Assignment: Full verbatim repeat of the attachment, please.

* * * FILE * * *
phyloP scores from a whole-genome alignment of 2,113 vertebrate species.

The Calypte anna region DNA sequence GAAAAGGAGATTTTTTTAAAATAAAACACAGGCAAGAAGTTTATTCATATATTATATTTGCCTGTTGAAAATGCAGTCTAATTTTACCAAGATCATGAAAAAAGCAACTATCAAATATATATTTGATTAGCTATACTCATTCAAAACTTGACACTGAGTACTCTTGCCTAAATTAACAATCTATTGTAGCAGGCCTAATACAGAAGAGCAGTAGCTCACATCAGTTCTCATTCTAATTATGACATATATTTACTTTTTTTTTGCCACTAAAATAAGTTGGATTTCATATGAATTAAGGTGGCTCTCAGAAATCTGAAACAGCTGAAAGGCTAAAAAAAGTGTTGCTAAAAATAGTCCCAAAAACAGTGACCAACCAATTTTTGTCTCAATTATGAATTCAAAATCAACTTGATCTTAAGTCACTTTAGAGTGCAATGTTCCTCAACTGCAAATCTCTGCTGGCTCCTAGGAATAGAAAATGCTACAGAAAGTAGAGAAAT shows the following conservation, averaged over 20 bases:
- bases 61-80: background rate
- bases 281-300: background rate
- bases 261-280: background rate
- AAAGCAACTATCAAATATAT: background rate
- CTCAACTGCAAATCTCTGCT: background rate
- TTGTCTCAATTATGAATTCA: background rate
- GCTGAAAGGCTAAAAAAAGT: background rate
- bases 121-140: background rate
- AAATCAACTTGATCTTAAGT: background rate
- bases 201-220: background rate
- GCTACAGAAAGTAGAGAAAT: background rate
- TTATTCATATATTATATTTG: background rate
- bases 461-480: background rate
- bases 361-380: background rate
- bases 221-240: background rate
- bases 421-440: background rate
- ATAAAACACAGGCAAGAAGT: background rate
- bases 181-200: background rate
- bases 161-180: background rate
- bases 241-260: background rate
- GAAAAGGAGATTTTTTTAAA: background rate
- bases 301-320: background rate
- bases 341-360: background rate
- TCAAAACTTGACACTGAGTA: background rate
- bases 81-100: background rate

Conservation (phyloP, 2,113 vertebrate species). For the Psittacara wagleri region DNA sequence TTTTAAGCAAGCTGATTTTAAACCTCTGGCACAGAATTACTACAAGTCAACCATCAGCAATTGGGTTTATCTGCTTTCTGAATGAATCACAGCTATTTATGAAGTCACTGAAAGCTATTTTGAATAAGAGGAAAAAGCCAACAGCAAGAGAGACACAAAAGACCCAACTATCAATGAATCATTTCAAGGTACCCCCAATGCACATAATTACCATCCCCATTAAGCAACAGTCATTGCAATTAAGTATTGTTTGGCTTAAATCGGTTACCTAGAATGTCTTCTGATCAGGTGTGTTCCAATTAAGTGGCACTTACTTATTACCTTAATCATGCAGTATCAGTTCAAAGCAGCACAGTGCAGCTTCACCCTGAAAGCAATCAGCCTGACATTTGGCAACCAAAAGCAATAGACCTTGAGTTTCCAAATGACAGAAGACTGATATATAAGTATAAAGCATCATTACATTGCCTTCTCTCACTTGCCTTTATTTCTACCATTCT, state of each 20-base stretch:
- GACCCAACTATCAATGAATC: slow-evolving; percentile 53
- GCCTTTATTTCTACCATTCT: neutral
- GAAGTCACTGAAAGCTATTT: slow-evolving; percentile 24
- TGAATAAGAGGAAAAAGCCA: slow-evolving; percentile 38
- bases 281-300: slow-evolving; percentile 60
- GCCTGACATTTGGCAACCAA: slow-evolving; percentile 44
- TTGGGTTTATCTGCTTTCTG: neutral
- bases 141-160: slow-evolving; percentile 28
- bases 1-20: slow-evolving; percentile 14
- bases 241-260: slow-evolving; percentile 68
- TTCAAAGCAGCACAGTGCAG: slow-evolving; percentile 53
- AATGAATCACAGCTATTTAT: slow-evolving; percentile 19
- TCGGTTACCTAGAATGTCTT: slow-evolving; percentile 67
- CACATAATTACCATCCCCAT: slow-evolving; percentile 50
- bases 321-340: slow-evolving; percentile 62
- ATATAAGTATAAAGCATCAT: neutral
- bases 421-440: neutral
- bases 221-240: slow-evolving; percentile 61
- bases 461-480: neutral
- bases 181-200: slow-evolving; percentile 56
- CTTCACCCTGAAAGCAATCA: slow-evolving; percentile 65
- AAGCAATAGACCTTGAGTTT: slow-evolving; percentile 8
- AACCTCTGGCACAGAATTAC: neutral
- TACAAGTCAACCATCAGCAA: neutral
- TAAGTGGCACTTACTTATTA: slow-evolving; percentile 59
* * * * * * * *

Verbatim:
phyloP scores from a whole-genome alignment of 2,113 vertebrate species.

The Calypte anna region DNA sequence GAAAAGGAGATTTTTTTAAAATAAAACACAGGCAAGAAGTTTATTCATATATTATATTTGCCTGTTGAAAATGCAGTCTAATTTTACCAAGATCATGAAAAAAGCAACTATCAAATATATATTTGATTAGCTATACTCATTCAAAACTTGACACTGAGTACTCTTGCCTAAATTAACAATCTATTGTAGCAGGCCTAATACAGAAGAGCAGTAGCTCACATCAGTTCTCATTCTAATTATGACATATATTTACTTTTTTTTTGCCACTAAAATAAGTTGGATTTCATATGAATTAAGGTGGCTCTCAGAAATCTGAAACAGCTGAAAGGCTAAAAAAAGTGTTGCTAAAAATAGTCCCAAAAACAGTGACCAACCAATTTTTGTCTCAATTATGAATTCAAAATCAACTTGATCTTAAGTCACTTTAGAGTGCAATGTTCCTCAACTGCAAATCTCTGCTGGCTCCTAGGAATAGAAAATGCTACAGAAAGTAGAGAAAT shows the following conservation, averaged over 20 bases:
- bases 61-80: background rate
- bases 281-300: background rate
- bases 261-280: background rate
- AAAGCAACTATCAAATATAT: background rate
- CTCAACTGCAAATCTCTGCT: background rate
- TTGTCTCAATTATGAATTCA: background rate
- GCTGAAAGGCTAAAAAAAGT: background rate
- bases 121-140: background rate
- AAATCAACTTGATCTTAAGT: background rate
- bases 201-220: background rate
- GCTACAGAAAGTAGAGAAAT: background rate
- TTATTCATATATTATATTTG: background rate
- bases 461-480: background rate
- bases 361-380: background rate
- bases 221-240: background rate
- bases 421-440: background rate
- ATAAAACACAGGCAAGAAGT: background rate
- bases 181-200: background rate
- bases 161-180: background rate
- bases 241-260: background rate
- GAAAAGGAGATTTTTTTAAA: background rate
- bases 301-320: background rate
- bases 341-360: background rate
- TCAAAACTTGACACTGAGTA: background rate
- bases 81-100: background rate

Conservation (phyloP, 2,113 vertebrate species). For the Psittacara wagleri region DNA sequence TTTTAAGCAAGCTGATTTTAAACCTCTGGCACAGAATTACTACAAGTCAACCATCAGCAATTGGGTTTATCTGCTTTCTGAATGAATCACAGCTATTTATGAAGTCACTGAAAGCTATTTTGAATAAGAGGAAAAAGCCAACAGCAAGAGAGACACAAAAGACCCAACTATCAATGAATCATTTCAAGGTACCCCCAATGCACATAATTACCATCCCCATTAAGCAACAGTCATTGCAATTAAGTATTGTTTGGCTTAAATCGGTTACCTAGAATGTCTTCTGATCAGGTGTGTTCCAATTAAGTGGCACTTACTTATTACCTTAATCATGCAGTATCAGTTCAAAGCAGCACAGTGCAGCTTCACCCTGAAAGCAATCAGCCTGACATTTGGCAACCAAAAGCAATAGACCTTGAGTTTCCAAATGACAGAAGACTGATATATAAGTATAAAGCATCATTACATTGCCTTCTCTCACTTGCCTTTATTTCTACCATTCT, state of each 20-base stretch:
- GACCCAACTATCAATGAATC: slow-evolving; percentile 53
- GCCTTTATTTCTACCATTCT: neutral
- GAAGTCACTGAAAGCTATTT: slow-evolving; percentile 24
- TGAATAAGAGGAAAAAGCCA: slow-evolving; percentile 38
- bases 281-300: slow-evolving; percentile 60
- GCCTGACATTTGGCAACCAA: slow-evolving; percentile 44
- TTGGGTTTATCTGCTTTCTG: neutral
- bases 141-160: slow-evolving; percentile 28
- bases 1-20: slow-evolving; percentile 14
- bases 241-260: slow-evolving; percentile 68
- TTCAAAGCAGCACAGTGCAG: slow-evolving; percentile 53
- AATGAATCACAGCTATTTAT: slow-evolving; percentile 19
- TCGGTTACCTAGAATGTCTT: slow-evolving; percentile 67
- CACATAATTACCATCCCCAT: slow-evolving; percentile 50
- bases 321-340: slow-evolving; percentile 62
- ATATAAGTATAAAGCATCAT: neutral
- bases 421-440: neutral
- bases 221-240: slow-evolving; percentile 61
- bases 461-480: neutral
- bases 181-200: slow-evolving; percentile 56
- CTTCACCCTGAAAGCAATCA: slow-evolving; percentile 65
- AAGCAATAGACCTTGAGTTT: slow-evolving; percentile 8
- AACCTCTGGCACAGAATTAC: neutral
- TACAAGTCAACCATCAGCAA: neutral
- TAAGTGGCACTTACTTATTA: slow-evolving; percentile 59